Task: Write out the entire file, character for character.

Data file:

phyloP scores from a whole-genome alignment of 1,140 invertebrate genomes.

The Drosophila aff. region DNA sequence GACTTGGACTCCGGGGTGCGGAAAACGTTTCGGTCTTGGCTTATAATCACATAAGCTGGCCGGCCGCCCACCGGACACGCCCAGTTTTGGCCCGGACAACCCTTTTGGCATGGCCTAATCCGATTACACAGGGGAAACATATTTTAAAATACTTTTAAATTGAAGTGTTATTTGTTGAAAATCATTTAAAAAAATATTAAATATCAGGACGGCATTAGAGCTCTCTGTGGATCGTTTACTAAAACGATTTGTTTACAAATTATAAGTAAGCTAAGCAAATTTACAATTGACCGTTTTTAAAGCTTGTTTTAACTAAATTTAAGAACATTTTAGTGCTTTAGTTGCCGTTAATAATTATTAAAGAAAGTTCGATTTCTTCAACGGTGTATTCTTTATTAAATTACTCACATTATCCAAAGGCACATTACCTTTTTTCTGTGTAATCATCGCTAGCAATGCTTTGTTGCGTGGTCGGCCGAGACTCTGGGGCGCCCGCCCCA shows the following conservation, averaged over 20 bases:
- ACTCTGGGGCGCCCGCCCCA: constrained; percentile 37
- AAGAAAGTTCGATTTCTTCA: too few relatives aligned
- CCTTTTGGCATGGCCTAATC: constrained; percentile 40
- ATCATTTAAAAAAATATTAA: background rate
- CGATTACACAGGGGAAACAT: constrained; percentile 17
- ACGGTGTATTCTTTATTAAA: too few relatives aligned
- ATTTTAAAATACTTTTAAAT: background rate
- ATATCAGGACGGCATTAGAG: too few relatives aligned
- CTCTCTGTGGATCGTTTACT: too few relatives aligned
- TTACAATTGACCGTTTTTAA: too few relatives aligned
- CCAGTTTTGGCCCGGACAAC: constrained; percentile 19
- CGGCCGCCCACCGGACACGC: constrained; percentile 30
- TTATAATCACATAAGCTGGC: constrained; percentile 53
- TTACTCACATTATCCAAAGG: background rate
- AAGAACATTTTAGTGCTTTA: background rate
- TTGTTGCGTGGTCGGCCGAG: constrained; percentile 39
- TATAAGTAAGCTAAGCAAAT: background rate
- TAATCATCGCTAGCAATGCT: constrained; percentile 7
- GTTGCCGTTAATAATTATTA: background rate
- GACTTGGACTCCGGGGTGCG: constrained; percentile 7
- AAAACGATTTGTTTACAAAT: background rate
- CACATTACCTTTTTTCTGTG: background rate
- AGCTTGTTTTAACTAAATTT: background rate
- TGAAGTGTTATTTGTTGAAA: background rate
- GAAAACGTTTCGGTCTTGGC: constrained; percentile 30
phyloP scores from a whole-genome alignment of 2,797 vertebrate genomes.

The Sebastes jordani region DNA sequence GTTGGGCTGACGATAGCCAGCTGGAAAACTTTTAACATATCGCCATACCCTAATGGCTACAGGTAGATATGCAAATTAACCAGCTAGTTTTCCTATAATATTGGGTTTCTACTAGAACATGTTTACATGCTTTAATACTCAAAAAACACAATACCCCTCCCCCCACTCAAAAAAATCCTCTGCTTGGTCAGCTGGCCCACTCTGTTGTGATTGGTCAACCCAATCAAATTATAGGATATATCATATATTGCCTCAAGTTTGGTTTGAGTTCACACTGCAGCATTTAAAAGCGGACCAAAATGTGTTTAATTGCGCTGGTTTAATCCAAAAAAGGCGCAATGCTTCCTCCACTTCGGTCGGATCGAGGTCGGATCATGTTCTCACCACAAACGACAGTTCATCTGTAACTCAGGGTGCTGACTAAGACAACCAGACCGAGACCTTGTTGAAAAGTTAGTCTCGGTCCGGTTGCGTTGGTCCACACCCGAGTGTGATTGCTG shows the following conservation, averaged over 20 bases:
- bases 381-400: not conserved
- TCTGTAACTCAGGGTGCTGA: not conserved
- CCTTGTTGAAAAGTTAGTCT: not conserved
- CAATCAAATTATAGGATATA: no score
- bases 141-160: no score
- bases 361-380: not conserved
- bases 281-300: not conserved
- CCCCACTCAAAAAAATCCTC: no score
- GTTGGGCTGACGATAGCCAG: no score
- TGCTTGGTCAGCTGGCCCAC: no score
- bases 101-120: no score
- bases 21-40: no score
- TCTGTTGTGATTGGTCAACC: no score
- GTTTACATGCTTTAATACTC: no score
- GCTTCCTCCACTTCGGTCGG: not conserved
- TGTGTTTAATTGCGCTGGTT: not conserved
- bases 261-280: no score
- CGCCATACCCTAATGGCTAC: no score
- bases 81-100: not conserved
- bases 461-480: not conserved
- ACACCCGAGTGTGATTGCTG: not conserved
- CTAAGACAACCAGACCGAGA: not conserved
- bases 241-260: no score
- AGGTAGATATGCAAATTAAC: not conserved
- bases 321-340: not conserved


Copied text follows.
phyloP scores from a whole-genome alignment of 1,140 invertebrate genomes.

The Drosophila aff. region DNA sequence GACTTGGACTCCGGGGTGCGGAAAACGTTTCGGTCTTGGCTTATAATCACATAAGCTGGCCGGCCGCCCACCGGACACGCCCAGTTTTGGCCCGGACAACCCTTTTGGCATGGCCTAATCCGATTACACAGGGGAAACATATTTTAAAATACTTTTAAATTGAAGTGTTATTTGTTGAAAATCATTTAAAAAAATATTAAATATCAGGACGGCATTAGAGCTCTCTGTGGATCGTTTACTAAAACGATTTGTTTACAAATTATAAGTAAGCTAAGCAAATTTACAATTGACCGTTTTTAAAGCTTGTTTTAACTAAATTTAAGAACATTTTAGTGCTTTAGTTGCCGTTAATAATTATTAAAGAAAGTTCGATTTCTTCAACGGTGTATTCTTTATTAAATTACTCACATTATCCAAAGGCACATTACCTTTTTTCTGTGTAATCATCGCTAGCAATGCTTTGTTGCGTGGTCGGCCGAGACTCTGGGGCGCCCGCCCCA shows the following conservation, averaged over 20 bases:
- ACTCTGGGGCGCCCGCCCCA: constrained; percentile 37
- AAGAAAGTTCGATTTCTTCA: too few relatives aligned
- CCTTTTGGCATGGCCTAATC: constrained; percentile 40
- ATCATTTAAAAAAATATTAA: background rate
- CGATTACACAGGGGAAACAT: constrained; percentile 17
- ACGGTGTATTCTTTATTAAA: too few relatives aligned
- ATTTTAAAATACTTTTAAAT: background rate
- ATATCAGGACGGCATTAGAG: too few relatives aligned
- CTCTCTGTGGATCGTTTACT: too few relatives aligned
- TTACAATTGACCGTTTTTAA: too few relatives aligned
- CCAGTTTTGGCCCGGACAAC: constrained; percentile 19
- CGGCCGCCCACCGGACACGC: constrained; percentile 30
- TTATAATCACATAAGCTGGC: constrained; percentile 53
- TTACTCACATTATCCAAAGG: background rate
- AAGAACATTTTAGTGCTTTA: background rate
- TTGTTGCGTGGTCGGCCGAG: constrained; percentile 39
- TATAAGTAAGCTAAGCAAAT: background rate
- TAATCATCGCTAGCAATGCT: constrained; percentile 7
- GTTGCCGTTAATAATTATTA: background rate
- GACTTGGACTCCGGGGTGCG: constrained; percentile 7
- AAAACGATTTGTTTACAAAT: background rate
- CACATTACCTTTTTTCTGTG: background rate
- AGCTTGTTTTAACTAAATTT: background rate
- TGAAGTGTTATTTGTTGAAA: background rate
- GAAAACGTTTCGGTCTTGGC: constrained; percentile 30
phyloP scores from a whole-genome alignment of 2,797 vertebrate genomes.

The Sebastes jordani region DNA sequence GTTGGGCTGACGATAGCCAGCTGGAAAACTTTTAACATATCGCCATACCCTAATGGCTACAGGTAGATATGCAAATTAACCAGCTAGTTTTCCTATAATATTGGGTTTCTACTAGAACATGTTTACATGCTTTAATACTCAAAAAACACAATACCCCTCCCCCCACTCAAAAAAATCCTCTGCTTGGTCAGCTGGCCCACTCTGTTGTGATTGGTCAACCCAATCAAATTATAGGATATATCATATATTGCCTCAAGTTTGGTTTGAGTTCACACTGCAGCATTTAAAAGCGGACCAAAATGTGTTTAATTGCGCTGGTTTAATCCAAAAAAGGCGCAATGCTTCCTCCACTTCGGTCGGATCGAGGTCGGATCATGTTCTCACCACAAACGACAGTTCATCTGTAACTCAGGGTGCTGACTAAGACAACCAGACCGAGACCTTGTTGAAAAGTTAGTCTCGGTCCGGTTGCGTTGGTCCACACCCGAGTGTGATTGCTG shows the following conservation, averaged over 20 bases:
- bases 381-400: not conserved
- TCTGTAACTCAGGGTGCTGA: not conserved
- CCTTGTTGAAAAGTTAGTCT: not conserved
- CAATCAAATTATAGGATATA: no score
- bases 141-160: no score
- bases 361-380: not conserved
- bases 281-300: not conserved
- CCCCACTCAAAAAAATCCTC: no score
- GTTGGGCTGACGATAGCCAG: no score
- TGCTTGGTCAGCTGGCCCAC: no score
- bases 101-120: no score
- bases 21-40: no score
- TCTGTTGTGATTGGTCAACC: no score
- GTTTACATGCTTTAATACTC: no score
- GCTTCCTCCACTTCGGTCGG: not conserved
- TGTGTTTAATTGCGCTGGTT: not conserved
- bases 261-280: no score
- CGCCATACCCTAATGGCTAC: no score
- bases 81-100: not conserved
- bases 461-480: not conserved
- ACACCCGAGTGTGATTGCTG: not conserved
- CTAAGACAACCAGACCGAGA: not conserved
- bases 241-260: no score
- AGGTAGATATGCAAATTAAC: not conserved
- bases 321-340: not conserved